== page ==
We studied a CdTe-based semiconductor microcavity in a transmission configuration. The growth of such microcavities has been carried out in two types of substrates: CdTe57–59 and GaAs,60 but both are nontransparent in the spectral region of excitons in CdTe QWs. For this reason, the substrate (in our case, GaAs) has to be removed after growth.
Typically, during the preparation of the semiconductor microcavity samples for transmission measurements, the substrate is mechanically thinned and polished.61 Another approach is chemical etching, which has been performed on microcavities62 and on other layered devices.63
Within this work, the sample was prepared using a novel approach based on the lift-off method utilizing a sacrificial buffer layer.64 The additional sacrificial layer, grown between the microcavity structure and the GaAs substrate, allows for the water exfoliation process to remove the nontransparent substrate and create a transmissive structure.65 The microcavities prepared in this way retain a high optical quality, as evidenced by the observation of the strong coupling regime and polariton condensation (see the supplementary material).
In the investigated sample, a 90 nm MgTe sacrificial buffer layer was grown between the substrate and the microcavity structure. The water exfoliation method used to dissolve the hygroscopic MgTe layer and for detaching the cavity from the substrate utilized in this work is schematically presented in Fig. 2. At first, the semiconductor structure was glued to a transparent sapphire (Al2O3) surface. The size of the sapphire was larger than the microcavity. A drop of glue was placed on the sample. Then, the sapphire surface was placed on it so that the nontransparent GaAs substrate was on top, as shown in Fig. 2(a). The stack was pressed against the sapphire. The excess glue flowing to the sides was removed with a toothpick to allow water to reach the MgTe layers in order to degrade the sacrificial layer [Fig. 2(b)]. The structure was then placed in a beaker with water and left for 24 h [Fig. 2(c)]. After that, the sample was dried with nitrogen gas and left under ambient conditions for another 24 h. Next, the nontransparent GaAs was detached, as shown in Fig. 2(d), leaving the microcavity structure glued to the sapphire, as presented in Fig. 2(e). Thanks to the use of the lift-off method, a CdTe-based microcavity, grown on the nontransparent GaAs, was finally secured on a transparent sapphire substrate.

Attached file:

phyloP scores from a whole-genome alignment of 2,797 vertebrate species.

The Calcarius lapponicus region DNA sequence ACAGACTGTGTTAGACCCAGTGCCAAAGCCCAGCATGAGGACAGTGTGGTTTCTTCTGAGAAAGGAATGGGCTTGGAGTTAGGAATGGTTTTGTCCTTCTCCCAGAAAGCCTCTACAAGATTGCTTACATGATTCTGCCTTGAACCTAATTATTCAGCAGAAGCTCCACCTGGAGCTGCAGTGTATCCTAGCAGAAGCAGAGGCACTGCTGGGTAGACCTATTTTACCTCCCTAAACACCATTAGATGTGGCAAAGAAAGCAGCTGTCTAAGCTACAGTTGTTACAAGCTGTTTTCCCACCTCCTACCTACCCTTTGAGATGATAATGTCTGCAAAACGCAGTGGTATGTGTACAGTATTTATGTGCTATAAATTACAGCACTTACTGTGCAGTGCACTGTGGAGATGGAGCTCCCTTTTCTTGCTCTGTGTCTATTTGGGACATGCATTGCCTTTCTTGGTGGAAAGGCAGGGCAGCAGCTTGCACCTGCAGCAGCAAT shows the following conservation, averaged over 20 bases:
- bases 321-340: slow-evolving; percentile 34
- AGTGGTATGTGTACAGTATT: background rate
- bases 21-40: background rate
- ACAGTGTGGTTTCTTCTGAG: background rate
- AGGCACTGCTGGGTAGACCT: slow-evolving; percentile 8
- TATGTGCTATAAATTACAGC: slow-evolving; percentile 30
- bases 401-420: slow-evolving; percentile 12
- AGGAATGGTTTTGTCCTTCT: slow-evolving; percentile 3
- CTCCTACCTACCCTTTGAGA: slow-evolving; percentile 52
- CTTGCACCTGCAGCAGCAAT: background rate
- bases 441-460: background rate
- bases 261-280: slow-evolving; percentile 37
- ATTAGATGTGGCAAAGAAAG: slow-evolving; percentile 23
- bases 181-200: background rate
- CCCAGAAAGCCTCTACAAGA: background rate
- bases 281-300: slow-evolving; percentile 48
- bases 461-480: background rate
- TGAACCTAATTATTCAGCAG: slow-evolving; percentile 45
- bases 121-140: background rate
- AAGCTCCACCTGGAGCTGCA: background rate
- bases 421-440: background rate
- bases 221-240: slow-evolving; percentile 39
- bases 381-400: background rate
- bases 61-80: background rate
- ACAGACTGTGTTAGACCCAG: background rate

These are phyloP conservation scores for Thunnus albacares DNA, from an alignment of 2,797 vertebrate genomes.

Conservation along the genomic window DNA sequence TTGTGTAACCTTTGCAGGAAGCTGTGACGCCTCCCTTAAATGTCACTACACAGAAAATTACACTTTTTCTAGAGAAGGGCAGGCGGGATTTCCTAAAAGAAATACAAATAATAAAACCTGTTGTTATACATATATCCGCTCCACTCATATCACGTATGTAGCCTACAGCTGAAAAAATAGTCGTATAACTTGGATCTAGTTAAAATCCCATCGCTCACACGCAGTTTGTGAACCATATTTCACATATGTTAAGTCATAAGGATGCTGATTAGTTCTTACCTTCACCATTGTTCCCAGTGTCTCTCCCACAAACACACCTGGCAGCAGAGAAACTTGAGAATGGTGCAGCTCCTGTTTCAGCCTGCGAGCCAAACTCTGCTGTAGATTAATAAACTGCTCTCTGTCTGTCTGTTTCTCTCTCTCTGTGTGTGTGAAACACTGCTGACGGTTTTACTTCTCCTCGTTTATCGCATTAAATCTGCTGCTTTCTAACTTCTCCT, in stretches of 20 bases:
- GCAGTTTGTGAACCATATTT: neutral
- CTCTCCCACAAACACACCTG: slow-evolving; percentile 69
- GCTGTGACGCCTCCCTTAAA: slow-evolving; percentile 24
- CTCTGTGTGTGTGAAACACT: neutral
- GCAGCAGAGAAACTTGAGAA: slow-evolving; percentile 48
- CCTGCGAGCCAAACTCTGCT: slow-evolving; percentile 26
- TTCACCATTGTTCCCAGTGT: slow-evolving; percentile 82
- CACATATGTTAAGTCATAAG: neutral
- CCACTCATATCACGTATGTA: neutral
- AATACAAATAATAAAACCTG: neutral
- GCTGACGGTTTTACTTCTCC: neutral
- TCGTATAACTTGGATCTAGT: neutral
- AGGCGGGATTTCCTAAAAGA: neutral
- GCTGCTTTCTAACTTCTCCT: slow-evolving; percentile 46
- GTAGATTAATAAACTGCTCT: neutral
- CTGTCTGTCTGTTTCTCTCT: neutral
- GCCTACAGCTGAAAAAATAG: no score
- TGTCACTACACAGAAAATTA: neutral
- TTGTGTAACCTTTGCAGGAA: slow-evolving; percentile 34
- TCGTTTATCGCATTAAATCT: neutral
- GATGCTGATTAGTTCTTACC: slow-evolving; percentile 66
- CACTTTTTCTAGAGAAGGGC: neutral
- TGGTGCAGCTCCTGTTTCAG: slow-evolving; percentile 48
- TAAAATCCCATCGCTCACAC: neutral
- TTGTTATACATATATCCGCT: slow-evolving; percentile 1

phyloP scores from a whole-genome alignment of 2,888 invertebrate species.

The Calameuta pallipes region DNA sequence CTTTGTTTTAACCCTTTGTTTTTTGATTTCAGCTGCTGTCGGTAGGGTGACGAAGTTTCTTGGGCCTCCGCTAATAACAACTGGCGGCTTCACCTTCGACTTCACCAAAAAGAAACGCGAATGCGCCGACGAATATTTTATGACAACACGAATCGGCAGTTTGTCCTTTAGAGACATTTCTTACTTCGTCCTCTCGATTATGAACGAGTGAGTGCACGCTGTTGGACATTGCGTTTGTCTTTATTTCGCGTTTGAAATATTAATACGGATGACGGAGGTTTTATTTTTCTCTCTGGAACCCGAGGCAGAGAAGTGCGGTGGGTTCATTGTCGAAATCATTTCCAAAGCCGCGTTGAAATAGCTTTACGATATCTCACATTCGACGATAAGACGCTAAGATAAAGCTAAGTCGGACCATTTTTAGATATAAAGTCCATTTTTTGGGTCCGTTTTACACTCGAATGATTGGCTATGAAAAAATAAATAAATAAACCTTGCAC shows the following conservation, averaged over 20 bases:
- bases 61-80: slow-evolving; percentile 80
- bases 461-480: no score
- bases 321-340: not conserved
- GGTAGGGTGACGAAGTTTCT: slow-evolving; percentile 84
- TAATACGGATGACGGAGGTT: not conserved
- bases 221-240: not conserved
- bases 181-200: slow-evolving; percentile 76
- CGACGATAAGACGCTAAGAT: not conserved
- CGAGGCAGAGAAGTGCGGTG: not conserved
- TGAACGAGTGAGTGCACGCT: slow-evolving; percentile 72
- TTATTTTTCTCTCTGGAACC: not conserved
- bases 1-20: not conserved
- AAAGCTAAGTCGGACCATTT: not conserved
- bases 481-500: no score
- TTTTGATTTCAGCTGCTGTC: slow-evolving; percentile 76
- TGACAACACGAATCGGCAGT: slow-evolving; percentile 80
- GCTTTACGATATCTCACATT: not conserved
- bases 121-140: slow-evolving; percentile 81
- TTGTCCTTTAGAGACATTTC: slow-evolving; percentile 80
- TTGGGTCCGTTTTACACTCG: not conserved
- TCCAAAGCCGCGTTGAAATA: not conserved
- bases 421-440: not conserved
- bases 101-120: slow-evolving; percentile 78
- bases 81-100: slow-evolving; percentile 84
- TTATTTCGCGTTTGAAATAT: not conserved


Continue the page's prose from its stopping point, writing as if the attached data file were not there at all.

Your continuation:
In detail, the investigated semiconductor optical microcavity structure consisted of two Bragg mirrors (DBRs), each made of 20 pairs of alternating CdTe layers alloyed with magnesium and zinc. The 600 nm thick cavity between the DBRs was formed by a (Cd,Zn,Mg)Te layer. Within the cavity layer, 6 CdTe:Mn QWs were placed at the maxima of the electric field distribution.
III. EXPERIMENTAL RESULTS
The transmissive semiconductor microcavity obtained by the wet exfoliation process was located in a cryostat at a temperature of 4.5 K.
Measurements were performed to determine the dependence of the intensity of the light transmitted through the sample on the power of the incident laser beam. Such input–output optical power characteristics were collected at various energies of the laser, tuned in the spectral region of the lower polariton mode. A linearly polarized continuous wave laser beam from a tunable Ti:sapphire source was focused on the sample using a lens with a focal length f = 25.4 mm. The diameter of the laser spot on the sample was around 12 µm. The transmitted signal was collected with a 50× microscope objective with a numerical aperture of NA = 0.55. The incident and transmitted laser powers were simultaneously measured by two detectors: one placed before the cryostat and the second one behind the sample. The laser power was changed in the range from single microwatts to tens of milliwatts. The incident power was automatically adjusted in a continuous manner with the angle of a half-wave plate mounted on a programmable rotation stage before a linear polarizer.